http://url.fzi.de/smartphony-cebit (in German only)
http://www.diz-bw.de (in German only)
Augmented Reality Provides Big Data for Shop Floor Uses
In tomorrow’s production, an increasing amount of machines and process data will be recorded. But how can valuable contents be filtered out of these enormous data volumes. How can big data be used smartly?
The Smart Data Innovation Lab (SDIL) of KIT is one of the leading big data centers in Germany. Here, national partners of science and industry jointly work on mastering the challenges associated with big data. At CeBIT, SDIL will present an interactive demonstrator to show how big data analytics can be used by technicians on the shop floor.
Augmented reality is a user-friendly approach to visualizing sensor values of e.g. oscillation frequency and amplitude or temperature of a component in real time on the screen of e.g. a tablet. The data are inserted into the recorded image of the camera and are directly linked to those points of the machine at which they are measured. The image is calculated based on the current angle of view. It is updated automatically when the user moves. This does not only result in an intuitive allocation to currently measured values, but also allows for access to analytical results for preventative maintenance.
http://www.pkm.kit.edu/downloads/Datenblatt AR_Teco_dt_final.pdf (in German only)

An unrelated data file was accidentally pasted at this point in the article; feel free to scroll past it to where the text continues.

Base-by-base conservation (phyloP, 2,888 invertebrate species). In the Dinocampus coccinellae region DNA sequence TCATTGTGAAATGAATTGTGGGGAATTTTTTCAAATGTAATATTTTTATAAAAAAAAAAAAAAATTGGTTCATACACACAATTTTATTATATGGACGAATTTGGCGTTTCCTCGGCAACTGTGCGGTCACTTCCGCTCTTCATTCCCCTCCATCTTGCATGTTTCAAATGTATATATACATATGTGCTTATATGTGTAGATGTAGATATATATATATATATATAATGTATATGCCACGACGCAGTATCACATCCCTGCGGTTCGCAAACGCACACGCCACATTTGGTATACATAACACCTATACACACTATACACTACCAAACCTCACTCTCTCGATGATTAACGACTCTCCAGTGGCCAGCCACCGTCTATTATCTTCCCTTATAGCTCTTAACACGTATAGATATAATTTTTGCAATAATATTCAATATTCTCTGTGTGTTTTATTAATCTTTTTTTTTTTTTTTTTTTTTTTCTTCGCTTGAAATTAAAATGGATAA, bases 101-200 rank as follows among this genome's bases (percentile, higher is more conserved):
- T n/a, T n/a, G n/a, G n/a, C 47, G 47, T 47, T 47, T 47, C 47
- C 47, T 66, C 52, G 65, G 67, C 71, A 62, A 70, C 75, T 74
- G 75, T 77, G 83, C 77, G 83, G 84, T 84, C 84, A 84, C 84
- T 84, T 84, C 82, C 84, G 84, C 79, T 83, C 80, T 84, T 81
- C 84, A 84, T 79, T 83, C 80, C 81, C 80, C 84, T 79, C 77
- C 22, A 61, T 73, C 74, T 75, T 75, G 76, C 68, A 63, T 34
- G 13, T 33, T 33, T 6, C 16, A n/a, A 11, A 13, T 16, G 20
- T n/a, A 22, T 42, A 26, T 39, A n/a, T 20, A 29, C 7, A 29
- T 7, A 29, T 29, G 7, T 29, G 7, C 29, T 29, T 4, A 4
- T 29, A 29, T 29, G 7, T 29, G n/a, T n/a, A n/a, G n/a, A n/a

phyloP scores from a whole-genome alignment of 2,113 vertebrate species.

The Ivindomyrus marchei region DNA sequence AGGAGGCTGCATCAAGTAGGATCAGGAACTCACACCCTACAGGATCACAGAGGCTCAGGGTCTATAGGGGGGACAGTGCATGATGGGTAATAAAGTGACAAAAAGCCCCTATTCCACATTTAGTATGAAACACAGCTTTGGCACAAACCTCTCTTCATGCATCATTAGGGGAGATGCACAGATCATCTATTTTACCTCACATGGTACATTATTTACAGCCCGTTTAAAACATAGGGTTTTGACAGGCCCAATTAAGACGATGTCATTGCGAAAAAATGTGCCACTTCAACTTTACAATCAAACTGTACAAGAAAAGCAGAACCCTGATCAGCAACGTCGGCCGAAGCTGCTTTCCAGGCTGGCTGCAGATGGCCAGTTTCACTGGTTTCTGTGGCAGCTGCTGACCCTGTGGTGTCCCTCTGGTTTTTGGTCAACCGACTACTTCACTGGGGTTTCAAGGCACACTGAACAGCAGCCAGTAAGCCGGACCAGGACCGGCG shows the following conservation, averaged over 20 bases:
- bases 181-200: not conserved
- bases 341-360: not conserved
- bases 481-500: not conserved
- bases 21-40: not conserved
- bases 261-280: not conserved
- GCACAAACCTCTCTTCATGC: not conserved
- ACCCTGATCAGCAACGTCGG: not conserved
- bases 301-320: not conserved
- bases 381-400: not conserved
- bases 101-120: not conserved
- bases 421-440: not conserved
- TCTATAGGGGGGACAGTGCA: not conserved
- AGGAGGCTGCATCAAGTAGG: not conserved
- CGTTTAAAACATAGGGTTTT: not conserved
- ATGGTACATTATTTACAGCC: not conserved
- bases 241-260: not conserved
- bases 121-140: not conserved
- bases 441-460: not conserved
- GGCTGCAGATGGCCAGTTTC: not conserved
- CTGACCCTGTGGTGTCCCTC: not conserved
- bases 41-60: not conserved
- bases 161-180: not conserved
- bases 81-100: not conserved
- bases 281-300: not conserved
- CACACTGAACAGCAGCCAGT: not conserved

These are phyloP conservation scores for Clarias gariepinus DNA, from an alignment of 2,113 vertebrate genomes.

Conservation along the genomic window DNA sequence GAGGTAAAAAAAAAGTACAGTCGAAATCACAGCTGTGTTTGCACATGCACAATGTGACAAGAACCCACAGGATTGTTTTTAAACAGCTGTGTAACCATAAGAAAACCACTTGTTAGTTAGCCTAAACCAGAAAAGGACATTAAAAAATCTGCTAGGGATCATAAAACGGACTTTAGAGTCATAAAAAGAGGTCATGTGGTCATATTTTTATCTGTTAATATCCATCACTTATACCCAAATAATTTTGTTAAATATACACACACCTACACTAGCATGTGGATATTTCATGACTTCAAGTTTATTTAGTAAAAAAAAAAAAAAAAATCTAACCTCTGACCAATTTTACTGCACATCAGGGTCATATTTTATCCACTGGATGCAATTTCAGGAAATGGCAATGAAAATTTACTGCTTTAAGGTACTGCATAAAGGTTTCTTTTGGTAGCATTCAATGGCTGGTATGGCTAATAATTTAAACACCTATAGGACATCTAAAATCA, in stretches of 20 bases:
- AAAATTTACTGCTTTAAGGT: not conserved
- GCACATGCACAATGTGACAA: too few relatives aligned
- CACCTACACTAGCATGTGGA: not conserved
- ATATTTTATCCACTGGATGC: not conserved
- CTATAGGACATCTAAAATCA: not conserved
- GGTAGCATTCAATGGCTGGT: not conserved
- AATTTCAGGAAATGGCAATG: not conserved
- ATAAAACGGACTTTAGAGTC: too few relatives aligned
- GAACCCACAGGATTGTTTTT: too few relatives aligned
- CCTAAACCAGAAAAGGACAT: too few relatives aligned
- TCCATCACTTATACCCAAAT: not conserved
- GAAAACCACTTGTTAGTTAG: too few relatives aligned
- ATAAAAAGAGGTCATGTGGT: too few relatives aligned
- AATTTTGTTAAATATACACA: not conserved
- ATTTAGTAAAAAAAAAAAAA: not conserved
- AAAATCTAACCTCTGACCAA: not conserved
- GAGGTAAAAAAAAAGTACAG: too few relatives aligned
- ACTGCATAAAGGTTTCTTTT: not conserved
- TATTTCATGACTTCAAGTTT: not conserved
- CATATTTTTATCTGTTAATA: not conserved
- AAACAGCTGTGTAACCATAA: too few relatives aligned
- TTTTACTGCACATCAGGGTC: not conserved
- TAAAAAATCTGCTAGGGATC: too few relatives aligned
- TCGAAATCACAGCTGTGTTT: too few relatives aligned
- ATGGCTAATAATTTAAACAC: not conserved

StreamPipes: Real-time capable Big Data Applications without Programming
Integration of sensor data from production machines and processes has become rather simple in the meantime. Frequently, it is aimed at detecting production failures as early as possible by real-time analysis of large data volumes. However, generation of such applications still requires both technical expertise (big data infrastructure) and expert knowledge (data scientists).
At CeBIT, FZI will present StreamPipes, a solution for small and medium-sized companies to establish a big data environment with a small expenditure and to generate real-time capable processing pipelines with graphical tool support. StreamPipes is one of the first modeling tools for distributed real-time systems on the big data scale. It is not limited to a certain runtime environment. Via a semantic integration level, heterogeneous processing nodes can be connected even within a processing pipeline.
http://url.fzi.de/streampipes (in German only)
http://www.fzi.de/wissen (in German only)
Blurry Box Makes Hackers Fail
A highly digital and interconnected world that is mainly based on software can be attacked. Hackers copy, manipulate, and sabotage software all over the world and, thus, cause enormous economic damage or even something worse.